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Disney Research shows smart watch that can recognize touched objects
The research department of Disney has partnered with Carnegie Mellon University created a proof-of-concept of a smart watch that can recognize touched objects. The EM-sense does that by analyzing electromagnetic signals.
Many objects emit electromagnetic signals; as soon as one touches an object, the signals enter the body. The wearable prototype of Disney Research and Carnegie Mellon University captures these signals and, according to the researchers then determine what object or object touches the wearer of the smart watch. The researchers made their findings in a paper published and show a proof-of-concept video how the technique in practice could be applied.
In the paper, the researchers describe that they have a cheap software-defined radio receiver, converted to a sensor that can detect electromagnetic signals. In the prototype, this radio-receiver mounted on the underside of the smart watch. The wearable itself is very similar to the Samsung Galaxy Gear smart watch. Making the adjustments would have cost the researchers less than 10 dollars.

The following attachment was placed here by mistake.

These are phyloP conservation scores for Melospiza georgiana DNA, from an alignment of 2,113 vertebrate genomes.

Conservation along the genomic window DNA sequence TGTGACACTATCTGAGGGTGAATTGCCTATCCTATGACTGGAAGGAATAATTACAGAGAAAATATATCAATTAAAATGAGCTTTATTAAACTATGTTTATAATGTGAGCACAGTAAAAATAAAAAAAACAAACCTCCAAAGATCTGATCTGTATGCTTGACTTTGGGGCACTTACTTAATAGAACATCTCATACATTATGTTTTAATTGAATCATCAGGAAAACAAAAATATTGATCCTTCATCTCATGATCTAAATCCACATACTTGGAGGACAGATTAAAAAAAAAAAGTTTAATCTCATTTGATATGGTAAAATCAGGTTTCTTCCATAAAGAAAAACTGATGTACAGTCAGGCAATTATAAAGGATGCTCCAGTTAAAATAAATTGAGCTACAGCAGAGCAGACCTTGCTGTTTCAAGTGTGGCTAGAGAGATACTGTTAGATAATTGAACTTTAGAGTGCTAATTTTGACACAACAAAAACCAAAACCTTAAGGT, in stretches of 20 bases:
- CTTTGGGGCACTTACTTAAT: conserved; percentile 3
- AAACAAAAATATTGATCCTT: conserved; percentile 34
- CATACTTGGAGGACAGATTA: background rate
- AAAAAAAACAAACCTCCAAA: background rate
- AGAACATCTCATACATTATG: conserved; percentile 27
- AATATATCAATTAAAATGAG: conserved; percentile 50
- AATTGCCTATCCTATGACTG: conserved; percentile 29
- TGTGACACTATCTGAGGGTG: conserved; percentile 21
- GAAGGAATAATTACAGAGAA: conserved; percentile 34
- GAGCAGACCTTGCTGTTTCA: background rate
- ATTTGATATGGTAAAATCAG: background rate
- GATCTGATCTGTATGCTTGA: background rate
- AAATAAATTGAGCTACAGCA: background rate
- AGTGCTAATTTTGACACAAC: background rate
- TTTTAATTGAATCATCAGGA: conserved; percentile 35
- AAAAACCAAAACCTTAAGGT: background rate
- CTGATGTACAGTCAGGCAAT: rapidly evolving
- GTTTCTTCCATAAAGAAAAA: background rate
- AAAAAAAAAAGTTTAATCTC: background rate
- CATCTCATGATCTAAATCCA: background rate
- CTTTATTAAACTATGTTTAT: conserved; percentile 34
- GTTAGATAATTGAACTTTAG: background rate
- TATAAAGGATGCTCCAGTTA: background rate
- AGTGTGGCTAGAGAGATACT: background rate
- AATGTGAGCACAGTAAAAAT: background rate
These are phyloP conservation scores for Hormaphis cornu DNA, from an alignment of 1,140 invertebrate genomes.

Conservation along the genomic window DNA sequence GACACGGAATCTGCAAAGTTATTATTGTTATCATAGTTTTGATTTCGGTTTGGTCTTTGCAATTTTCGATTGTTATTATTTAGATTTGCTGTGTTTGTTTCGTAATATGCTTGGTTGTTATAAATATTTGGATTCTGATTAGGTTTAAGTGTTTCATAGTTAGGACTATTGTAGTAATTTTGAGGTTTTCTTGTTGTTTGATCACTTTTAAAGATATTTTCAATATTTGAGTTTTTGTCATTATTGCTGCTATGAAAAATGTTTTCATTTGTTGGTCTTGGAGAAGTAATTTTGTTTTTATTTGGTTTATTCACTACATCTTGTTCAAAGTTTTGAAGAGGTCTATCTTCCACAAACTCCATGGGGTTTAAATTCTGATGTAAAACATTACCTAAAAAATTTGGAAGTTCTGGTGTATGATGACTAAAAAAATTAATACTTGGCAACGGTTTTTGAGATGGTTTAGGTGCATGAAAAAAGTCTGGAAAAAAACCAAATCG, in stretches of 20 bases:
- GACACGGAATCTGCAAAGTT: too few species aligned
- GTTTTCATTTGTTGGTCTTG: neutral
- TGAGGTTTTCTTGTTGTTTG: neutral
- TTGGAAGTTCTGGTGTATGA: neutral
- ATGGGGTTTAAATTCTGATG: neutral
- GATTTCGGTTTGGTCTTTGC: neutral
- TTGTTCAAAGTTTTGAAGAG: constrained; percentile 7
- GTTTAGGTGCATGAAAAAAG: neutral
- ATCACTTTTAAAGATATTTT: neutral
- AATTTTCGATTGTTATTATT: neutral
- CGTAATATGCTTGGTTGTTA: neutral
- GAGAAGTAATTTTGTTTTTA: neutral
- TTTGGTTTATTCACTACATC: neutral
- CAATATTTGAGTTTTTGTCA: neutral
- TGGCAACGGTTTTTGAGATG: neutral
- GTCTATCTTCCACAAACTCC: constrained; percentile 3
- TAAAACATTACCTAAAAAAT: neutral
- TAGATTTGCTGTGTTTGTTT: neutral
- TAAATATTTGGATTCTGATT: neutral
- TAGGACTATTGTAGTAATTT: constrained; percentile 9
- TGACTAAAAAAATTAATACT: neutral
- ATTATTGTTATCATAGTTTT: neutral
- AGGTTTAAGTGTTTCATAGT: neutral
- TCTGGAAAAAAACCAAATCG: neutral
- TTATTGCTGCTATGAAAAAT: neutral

The signals that receives the radio receiver are analyzed and using machine learning, the EM-sense determine what object or device touches the wearer of the wearable. All objects that are electrically or electro-magnetically, could be classified. In addition, even large metal objects such things as doors, furniture and frames are recognized according to the researchers. They claim that in their tests an accuracy of 96.1% was achieved.
By recognizing which object the wearer of the EM-sense touch, the smart watch can make a good estimate where the user is doing and respond with another action. For example, it automatically set a timer when the user grasps a toothbrush. The EM-sense can tell the wearer what agreements he has when he opens the door of his office.
Whether and when the technique of EM-sense actually on the market is to come is not yet known. Disney Research is an international network of research labs. Rather they presented an algorithm for creating panorama videos using images from multiple cameras.
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